* Many markets closed on Friday for Easter holiday
* Hopes for Ukraine initiative dent safe-haven bids
* Platinum down 1.9 pct on Thursday on easing supply fears
By Clara Denina
LONDON, April 18 Gold was heading for a 1.8
percent weekly fall on Friday, dented by hopes that diplomatic
efforts can calm violence in Ukraine and by strengthening U.S.
Fears over slowing demand in top consumer China and
sustained sales from gold-backed funds also contributed to its
fall below $1,300 an ounce.
In thin Easter holiday trade on Friday, spot gold was
unchanged at $1,294.80 an ounce by 0920 GMT, while gold futures
for June delivery closed down 0.8 percent at $1,293.90
an ounce on Thursday.
There will be no London gold fixing - the twice-daily
price-setting benchmark - on Friday and Monday because the UK is
on holiday. The U.S. market will be closed on Friday.
"The price of gold dropped this week ... as further evidence
emerged of an improvement in the U.S. economy," Natixis analyst
Bernard Dahdah said.
"As the U.S. economy 'normalises', so debate at the Fed is
clearly mounting over how and when to renormalise interest
rates," he added. "If further strengthening of U.S. economic
data were to raise expectations of a renormalisation of interest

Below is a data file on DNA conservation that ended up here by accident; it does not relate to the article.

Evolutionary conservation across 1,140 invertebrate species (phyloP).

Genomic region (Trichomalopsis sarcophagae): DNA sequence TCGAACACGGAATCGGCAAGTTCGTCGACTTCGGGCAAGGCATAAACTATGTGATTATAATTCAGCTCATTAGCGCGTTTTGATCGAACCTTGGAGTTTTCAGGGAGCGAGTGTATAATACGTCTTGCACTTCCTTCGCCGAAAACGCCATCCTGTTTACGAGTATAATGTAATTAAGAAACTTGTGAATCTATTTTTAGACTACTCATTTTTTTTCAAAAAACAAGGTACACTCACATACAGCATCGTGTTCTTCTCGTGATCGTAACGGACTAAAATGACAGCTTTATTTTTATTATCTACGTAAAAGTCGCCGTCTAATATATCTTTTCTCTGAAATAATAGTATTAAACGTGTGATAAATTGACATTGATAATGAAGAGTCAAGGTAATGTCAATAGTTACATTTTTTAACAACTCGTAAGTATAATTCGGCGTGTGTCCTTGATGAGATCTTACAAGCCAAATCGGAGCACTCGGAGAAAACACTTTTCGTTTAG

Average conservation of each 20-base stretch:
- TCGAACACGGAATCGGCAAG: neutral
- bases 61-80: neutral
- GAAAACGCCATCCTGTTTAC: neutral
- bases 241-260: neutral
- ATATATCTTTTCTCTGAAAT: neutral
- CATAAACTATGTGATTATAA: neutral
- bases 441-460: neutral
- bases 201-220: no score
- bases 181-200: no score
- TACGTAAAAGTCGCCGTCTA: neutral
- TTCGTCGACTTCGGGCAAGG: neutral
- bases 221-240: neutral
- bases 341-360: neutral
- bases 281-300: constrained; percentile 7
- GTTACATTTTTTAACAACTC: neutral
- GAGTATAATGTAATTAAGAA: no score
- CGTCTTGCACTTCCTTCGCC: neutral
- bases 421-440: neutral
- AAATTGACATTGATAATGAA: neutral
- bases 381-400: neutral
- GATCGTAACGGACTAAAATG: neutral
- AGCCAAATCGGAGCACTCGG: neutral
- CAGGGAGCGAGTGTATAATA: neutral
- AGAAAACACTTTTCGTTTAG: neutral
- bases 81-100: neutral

rates, gold prices would once more come under pressure."
Earlier this week the Federal Reserve Chair Janet Yellen
reiterated an accommodative monetary policy stance. Low interest
rates, which cut the opportunity cost of holding non-yielding
bullion above other assets, have been an important factor
driving gold higher.
But Yellen's remarks were offset by U.S. economic data
pointing to activity picking up after disruptions due to harsh
Gold's main prop over the past few sessions has been its
role as an insurance against the market risks raised by
escalating tensions between Russia and the West over Ukraine.
But these eased somewhat on Thursday after the United
States, Russia, Ukraine and the European Union called for an
immediate halt to violence.
Implying underlying investor bearishness and pessimism over
the longer-term outlook, holdings in the world's biggest
exchange-traded fund, SPDR Gold Trust, fell 8.39 tonnes to
798.43 tonnes on Wednesday, the biggest daily outflow since late
PLATINUM DOWN ON POSSIBLE END TO S.AFRICAN STRIKE
Platinum was unchanged at $1,404.50 an ounce, having posted
its biggest daily loss since January, down 1.9 percent, in the
previous session after South Africa's biggest platinum producers
offered to raise wages for miners in a bid to end a 13-week-old
Anglo American Platinum Ltd and Impala Platinum
Holdings Ltd said they proposed a settlement to end
South Africa's longest and most damaging mining strike in living
Among other precious metals, silver was down 0.1
percent at $19.58 an ounce and palladium was unchanged at
$794.00 an ounce.
(Editing by Ruth Pitchford)